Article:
Thursday, March 8, 2007

Exchange Rate Fluctuations

From last week....

"In today's lecture, we talked about the huge decline in the stockmarket. In today's newspaper, one article said that JPY increased to 119 againstthe USD yesterday because of the US stock market. Since the stock prices reflectthe expetation of the company's future revenue, does it imply that the macroeconomy will experience a recession so that the US dollar will be weaker? Is the stock price one of the factor that influence the exchange rate? And what does the currency reflect in terms of an economy? When I read the newspaper, I always see that stock prices and exchange rates fluctuate a lot. In the daily chart or the weekly chart, it is very difficult to estimate the trend, but in the yearly one, we can see thetrend more clearly. What kind of information, index or policy will have the greatest impact in the long run?"

In the short run currencies can move significantly due to all sorts of different reasons. For example, interest rates in Japan are the lowest of any major currency. Therefore people tend to borrow Yen in order to invest in other countries where interest rates are higher. The amounts of money involved are huge, and any change in these flows can cause a large movement in the exchange rate in the short run. In the long run, things like expectations of the future macroeconomic performance of the economy should have a relatively larger effect on exchange rates. If the US does experience a recession, I would expect the USD to depreciate relative to other major currencies..... assuming that other major economies do not also have a recession at the same time.


curiousangela said...

Is it the so-called carry trade (borrow yen at a low interest rate and invest them somewhere with high interest rate)? Do you think it is carry trade that bring about the slump in the stock market around the world or the bad performance in the stock market that cause carry trade?
Thank you^@^ !

HongKongMacro said...

It is always very difficult to disentangle the cause and effect in the marketplace, as all the shocks are inter-related.

My view of what happened is this:
the stock market drop largely resulted from uncertainty about future growth in the US and Japan (China may have been a trigger, but that's another story...). Up until this, markets had been very stable for a long time, encouraging investors to take highly leveraged positions such as Carry Trade- i.e. borrowing money to increase the size of their asset holdings. As long as the exchange rate remains stable, it is much cheaper to borrow in Yen than in any other currency (Japan has the lowest interest rates in the world right now), so many investors would be borrowing yen to leverage their assets. Investors borrowing yen and then exchanging it into other currencies puts downward pressure on the Yen, so the Yen was at low levels.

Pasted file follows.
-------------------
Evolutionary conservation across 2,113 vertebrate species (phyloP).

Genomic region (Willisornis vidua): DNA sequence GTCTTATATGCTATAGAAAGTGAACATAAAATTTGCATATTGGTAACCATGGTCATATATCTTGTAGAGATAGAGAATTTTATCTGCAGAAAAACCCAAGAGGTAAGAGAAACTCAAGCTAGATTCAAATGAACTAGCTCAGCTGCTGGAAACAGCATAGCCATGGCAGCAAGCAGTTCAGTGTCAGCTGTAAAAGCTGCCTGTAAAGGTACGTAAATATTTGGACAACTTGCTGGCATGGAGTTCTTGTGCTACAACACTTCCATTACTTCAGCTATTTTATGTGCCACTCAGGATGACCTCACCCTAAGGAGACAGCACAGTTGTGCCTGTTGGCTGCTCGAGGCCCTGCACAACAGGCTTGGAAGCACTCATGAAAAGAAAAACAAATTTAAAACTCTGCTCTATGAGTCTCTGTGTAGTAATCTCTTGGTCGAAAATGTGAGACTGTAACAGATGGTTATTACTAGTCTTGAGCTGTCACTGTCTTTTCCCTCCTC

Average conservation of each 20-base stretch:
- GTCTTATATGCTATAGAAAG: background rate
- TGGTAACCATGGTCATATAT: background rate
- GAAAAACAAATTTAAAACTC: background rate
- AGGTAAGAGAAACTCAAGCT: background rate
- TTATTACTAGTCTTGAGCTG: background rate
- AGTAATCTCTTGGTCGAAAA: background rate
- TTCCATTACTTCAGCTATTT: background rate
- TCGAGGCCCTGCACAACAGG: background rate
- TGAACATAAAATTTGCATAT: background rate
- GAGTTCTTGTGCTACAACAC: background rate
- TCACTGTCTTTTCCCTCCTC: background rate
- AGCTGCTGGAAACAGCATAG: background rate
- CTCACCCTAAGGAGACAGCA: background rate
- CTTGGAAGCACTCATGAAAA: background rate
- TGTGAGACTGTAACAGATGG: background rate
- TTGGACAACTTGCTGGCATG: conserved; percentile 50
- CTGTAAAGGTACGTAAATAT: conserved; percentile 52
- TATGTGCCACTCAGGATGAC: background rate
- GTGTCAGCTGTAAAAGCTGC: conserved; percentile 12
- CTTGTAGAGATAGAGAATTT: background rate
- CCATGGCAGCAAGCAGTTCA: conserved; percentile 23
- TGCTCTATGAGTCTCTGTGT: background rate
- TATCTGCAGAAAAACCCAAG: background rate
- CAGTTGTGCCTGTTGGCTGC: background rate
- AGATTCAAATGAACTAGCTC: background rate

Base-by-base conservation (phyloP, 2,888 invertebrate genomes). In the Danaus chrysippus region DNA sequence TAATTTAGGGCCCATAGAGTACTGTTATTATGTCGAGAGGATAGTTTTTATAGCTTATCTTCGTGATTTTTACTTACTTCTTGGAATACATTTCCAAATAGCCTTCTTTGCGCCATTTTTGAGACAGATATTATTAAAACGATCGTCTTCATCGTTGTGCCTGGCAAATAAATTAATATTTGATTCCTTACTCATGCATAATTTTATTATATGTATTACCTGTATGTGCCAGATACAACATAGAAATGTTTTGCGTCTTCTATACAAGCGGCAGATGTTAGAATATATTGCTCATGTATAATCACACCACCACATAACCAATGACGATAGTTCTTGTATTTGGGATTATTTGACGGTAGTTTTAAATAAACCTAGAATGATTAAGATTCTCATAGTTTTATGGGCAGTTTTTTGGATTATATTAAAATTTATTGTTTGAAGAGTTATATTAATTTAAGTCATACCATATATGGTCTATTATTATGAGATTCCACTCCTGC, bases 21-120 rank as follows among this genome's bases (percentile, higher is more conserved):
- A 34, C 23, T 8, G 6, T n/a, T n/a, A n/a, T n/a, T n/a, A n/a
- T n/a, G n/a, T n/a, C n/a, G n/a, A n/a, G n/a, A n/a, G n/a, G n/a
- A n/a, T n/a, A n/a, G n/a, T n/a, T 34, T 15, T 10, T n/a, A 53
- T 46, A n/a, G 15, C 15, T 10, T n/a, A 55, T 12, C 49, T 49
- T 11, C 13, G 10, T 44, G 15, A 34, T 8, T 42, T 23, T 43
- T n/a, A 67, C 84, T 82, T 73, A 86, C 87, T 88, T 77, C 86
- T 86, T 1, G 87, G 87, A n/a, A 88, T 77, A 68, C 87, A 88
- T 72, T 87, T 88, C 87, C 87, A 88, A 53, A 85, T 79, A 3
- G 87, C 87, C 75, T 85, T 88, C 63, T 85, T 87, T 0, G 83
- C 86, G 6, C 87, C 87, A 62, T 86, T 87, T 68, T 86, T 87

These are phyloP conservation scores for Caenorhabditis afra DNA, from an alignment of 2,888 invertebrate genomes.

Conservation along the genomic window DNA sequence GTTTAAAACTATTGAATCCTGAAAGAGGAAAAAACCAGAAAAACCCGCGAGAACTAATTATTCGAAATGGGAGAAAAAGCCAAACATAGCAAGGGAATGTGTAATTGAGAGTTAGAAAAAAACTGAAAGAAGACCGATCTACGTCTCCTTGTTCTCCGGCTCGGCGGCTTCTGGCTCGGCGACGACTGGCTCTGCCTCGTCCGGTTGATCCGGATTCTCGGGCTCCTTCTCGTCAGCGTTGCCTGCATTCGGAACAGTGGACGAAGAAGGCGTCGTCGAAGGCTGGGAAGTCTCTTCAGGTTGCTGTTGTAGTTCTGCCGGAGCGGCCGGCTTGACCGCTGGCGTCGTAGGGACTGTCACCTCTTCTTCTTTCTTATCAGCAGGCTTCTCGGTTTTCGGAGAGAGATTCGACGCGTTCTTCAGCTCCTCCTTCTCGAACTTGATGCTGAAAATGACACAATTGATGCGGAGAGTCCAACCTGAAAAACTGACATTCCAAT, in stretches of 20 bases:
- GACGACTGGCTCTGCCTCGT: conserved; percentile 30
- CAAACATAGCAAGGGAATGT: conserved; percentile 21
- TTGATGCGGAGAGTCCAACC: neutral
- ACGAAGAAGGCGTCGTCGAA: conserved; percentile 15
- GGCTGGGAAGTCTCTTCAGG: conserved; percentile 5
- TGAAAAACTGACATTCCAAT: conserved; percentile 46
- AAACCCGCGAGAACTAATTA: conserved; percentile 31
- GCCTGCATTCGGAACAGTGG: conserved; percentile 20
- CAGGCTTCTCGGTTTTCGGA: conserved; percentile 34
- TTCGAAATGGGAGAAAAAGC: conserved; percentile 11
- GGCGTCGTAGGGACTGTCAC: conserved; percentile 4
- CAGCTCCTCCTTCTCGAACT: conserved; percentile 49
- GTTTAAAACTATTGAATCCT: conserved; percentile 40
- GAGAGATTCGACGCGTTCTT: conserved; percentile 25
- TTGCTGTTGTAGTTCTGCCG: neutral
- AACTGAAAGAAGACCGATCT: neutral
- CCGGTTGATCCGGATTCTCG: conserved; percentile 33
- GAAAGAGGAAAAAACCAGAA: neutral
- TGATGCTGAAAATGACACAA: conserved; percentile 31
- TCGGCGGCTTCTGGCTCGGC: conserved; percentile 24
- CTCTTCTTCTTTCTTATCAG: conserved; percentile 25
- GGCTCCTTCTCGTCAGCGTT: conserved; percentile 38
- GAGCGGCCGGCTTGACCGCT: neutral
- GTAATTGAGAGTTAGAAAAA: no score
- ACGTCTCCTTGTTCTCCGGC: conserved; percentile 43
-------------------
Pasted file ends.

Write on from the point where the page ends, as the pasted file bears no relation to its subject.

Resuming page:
When the stock market dropped, the more leveraged investors lost a lot more than those who were not leveraged. They would have been more likely to close out their positions, and repay the Yen they had borrowed. Buying Yen to repay their loans would cause the Yen to appreciate, as we saw last week.

Since then, the Yen has been depreciating again as investors are tempted to re-enter the carry trade (borrowing Yen and investing in higher yielding assets denominated in other currencies).

As long as the world economy remains stable and Japanese interest rates remain low, the Yen will probably remain weak or depreciate further. But as soon as there is a negative shock (for example, more bad news on the US economy), the Yen will shoot up in value again as Carry Trade positions are closed, as it did last time.

Ragnarok said...

The latest news:
The exchange rate between USD and JPY was 117.36 at 9:23 8th Mar 2007,with a shoot-up of 1.1070%.

ragnarok said...

At this stage, what will happen to China's currency policy concerning Yen's fluctuation? May I have your opinion?

curiousangela said...

Since yen is weak, car makers in Japan like Toyota can benefit a lot in the US market due to a cheap price. Do you think the appreciation of yen this time is also a response to the pressure from US domestic market??

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